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8 Words That Are Older Than You Think

drawback

[draw-bak] /ˈdrɔˌbæk/
noun
1.
a hindrance or disadvantage; an undesirable or objectionable feature.
2.
Commerce. an amount paid back from a charge made.
3.
Government. a refund of tariff or other tax, as when imported goods are reexported.
Origin
1610-1620
1610-20; noun use of verb phrase draw back
Dictionary.com Unabridged
Based on the Random House Dictionary, © Random House, Inc. 2014.
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Examples from the web for drawback
  • The drawback of lasers is their tendency to heat surfaces, which would harm the gilding.
  • The extreme inequality in the distribution of income remains a major drawback.
  • These costs are now dropping, he added, but sticker shock remains a drawback.
  • Though they use less electricity than conventional lights, one drawback is their sensitivity to temperature.
  • The drawback to a meritocracy and expanding choices is that it tends to concentrate good and bad.
  • One drawback to this kind of schedule is that not everyone would come to the first day of the meeting.
  • Strong and lightweight, the metal also had one crucial drawback: it could not be worked by hammering, the way iron could.
  • Another drawback of allergy tests is that they can give false negatives as well as false positives.
  • But artificial life's great advantage is also its biggest drawback: it all happens inside a computer.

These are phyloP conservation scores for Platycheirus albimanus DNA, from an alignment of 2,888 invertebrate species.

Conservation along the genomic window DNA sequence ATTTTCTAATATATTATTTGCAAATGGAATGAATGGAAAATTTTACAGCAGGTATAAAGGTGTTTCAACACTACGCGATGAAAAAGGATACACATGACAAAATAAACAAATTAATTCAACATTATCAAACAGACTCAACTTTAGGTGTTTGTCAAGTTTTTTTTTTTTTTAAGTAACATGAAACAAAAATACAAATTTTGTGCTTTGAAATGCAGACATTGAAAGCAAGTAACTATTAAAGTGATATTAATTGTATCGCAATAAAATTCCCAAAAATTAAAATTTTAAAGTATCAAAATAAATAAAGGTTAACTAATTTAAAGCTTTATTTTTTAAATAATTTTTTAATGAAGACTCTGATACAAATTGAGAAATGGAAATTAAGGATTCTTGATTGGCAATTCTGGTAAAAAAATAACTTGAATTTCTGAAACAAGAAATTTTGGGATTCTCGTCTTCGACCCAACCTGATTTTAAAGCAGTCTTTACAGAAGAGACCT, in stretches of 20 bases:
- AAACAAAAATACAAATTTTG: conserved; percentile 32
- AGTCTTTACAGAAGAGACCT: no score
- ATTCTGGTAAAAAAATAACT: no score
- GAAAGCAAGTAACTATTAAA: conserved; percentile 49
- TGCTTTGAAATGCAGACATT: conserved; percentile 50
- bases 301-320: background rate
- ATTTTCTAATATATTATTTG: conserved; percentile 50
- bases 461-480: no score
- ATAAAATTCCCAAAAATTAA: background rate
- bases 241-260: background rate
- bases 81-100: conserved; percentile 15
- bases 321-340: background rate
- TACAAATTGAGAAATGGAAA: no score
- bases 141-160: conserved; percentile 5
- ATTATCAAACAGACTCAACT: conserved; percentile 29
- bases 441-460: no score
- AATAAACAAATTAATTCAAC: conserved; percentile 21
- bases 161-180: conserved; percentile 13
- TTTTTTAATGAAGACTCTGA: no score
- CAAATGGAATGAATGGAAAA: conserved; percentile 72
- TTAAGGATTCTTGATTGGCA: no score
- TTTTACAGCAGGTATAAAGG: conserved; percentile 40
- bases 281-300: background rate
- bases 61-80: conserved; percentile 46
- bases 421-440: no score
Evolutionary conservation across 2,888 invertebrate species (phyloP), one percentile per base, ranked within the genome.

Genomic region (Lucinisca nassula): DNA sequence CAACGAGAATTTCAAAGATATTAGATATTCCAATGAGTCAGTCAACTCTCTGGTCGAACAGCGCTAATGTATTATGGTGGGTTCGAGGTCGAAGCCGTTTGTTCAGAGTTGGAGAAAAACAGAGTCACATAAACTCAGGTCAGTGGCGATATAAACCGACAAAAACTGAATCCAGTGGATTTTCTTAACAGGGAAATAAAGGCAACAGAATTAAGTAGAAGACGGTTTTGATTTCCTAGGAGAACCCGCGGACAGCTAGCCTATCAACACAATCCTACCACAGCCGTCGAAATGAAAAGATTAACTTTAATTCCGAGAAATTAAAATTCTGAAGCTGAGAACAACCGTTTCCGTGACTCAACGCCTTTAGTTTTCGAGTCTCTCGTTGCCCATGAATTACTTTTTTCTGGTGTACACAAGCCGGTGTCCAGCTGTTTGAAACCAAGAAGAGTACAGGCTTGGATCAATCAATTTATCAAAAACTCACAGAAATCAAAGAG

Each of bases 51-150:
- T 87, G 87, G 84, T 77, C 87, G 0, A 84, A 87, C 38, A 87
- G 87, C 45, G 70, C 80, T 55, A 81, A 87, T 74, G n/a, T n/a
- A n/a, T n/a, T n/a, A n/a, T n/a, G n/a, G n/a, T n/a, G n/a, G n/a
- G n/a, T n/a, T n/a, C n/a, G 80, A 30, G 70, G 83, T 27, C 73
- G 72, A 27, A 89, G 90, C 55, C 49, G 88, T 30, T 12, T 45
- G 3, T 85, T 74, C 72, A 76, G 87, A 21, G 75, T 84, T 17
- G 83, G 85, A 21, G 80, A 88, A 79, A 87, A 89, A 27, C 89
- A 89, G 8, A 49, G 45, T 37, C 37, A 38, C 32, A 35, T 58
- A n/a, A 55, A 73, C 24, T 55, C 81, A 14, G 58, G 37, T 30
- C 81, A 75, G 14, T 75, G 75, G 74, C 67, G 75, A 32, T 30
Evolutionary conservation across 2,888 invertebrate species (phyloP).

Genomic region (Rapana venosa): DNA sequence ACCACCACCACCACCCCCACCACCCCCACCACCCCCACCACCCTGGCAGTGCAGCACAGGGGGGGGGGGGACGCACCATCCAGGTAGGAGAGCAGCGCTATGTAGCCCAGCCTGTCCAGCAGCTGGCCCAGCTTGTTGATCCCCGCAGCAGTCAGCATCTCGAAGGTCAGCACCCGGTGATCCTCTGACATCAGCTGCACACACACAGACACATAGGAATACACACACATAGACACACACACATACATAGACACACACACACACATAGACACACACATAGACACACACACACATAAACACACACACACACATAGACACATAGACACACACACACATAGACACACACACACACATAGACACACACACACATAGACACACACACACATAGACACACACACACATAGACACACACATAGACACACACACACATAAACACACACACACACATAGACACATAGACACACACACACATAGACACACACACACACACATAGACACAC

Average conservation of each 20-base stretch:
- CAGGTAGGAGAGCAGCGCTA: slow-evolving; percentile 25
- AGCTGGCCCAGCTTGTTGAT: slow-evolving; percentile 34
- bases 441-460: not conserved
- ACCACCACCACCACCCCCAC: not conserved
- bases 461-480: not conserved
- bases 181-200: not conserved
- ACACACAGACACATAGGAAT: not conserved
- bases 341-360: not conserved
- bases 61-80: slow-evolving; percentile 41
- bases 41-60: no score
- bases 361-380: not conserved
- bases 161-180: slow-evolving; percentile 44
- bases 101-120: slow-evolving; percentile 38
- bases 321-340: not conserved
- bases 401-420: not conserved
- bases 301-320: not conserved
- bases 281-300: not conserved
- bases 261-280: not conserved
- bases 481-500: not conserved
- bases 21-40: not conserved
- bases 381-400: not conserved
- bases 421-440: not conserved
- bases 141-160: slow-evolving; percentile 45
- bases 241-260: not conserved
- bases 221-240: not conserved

• The drawback is that they store much less energy than batteries--typically, an order of magnitude less.
British Dictionary definitions for drawback

drawback

/ˈdrɔːˌbæk/
noun
1.
a disadvantage or hindrance
2.
a refund of customs or excise duty paid on goods that are being exported or used in the production of manufactured exports
verb (intransitive, adverb) often foll by from
3.
to retreat; move backwards
4.
to turn aside from an undertaking
Collins English Dictionary - Complete & Unabridged 2012 Digital Edition
© William Collins Sons & Co. Ltd. 1979, 1986 © HarperCollins
Publishers 1998, 2000, 2003, 2005, 2006, 2007, 2009, 2012
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Word Origin and History for drawback
n.

"hindrance, disadvantage,"1720, from draw (v.) + back (adv.). The notion is of something that "holds back" success or activity.

Online Etymology Dictionary, © 2010 Douglas Harper
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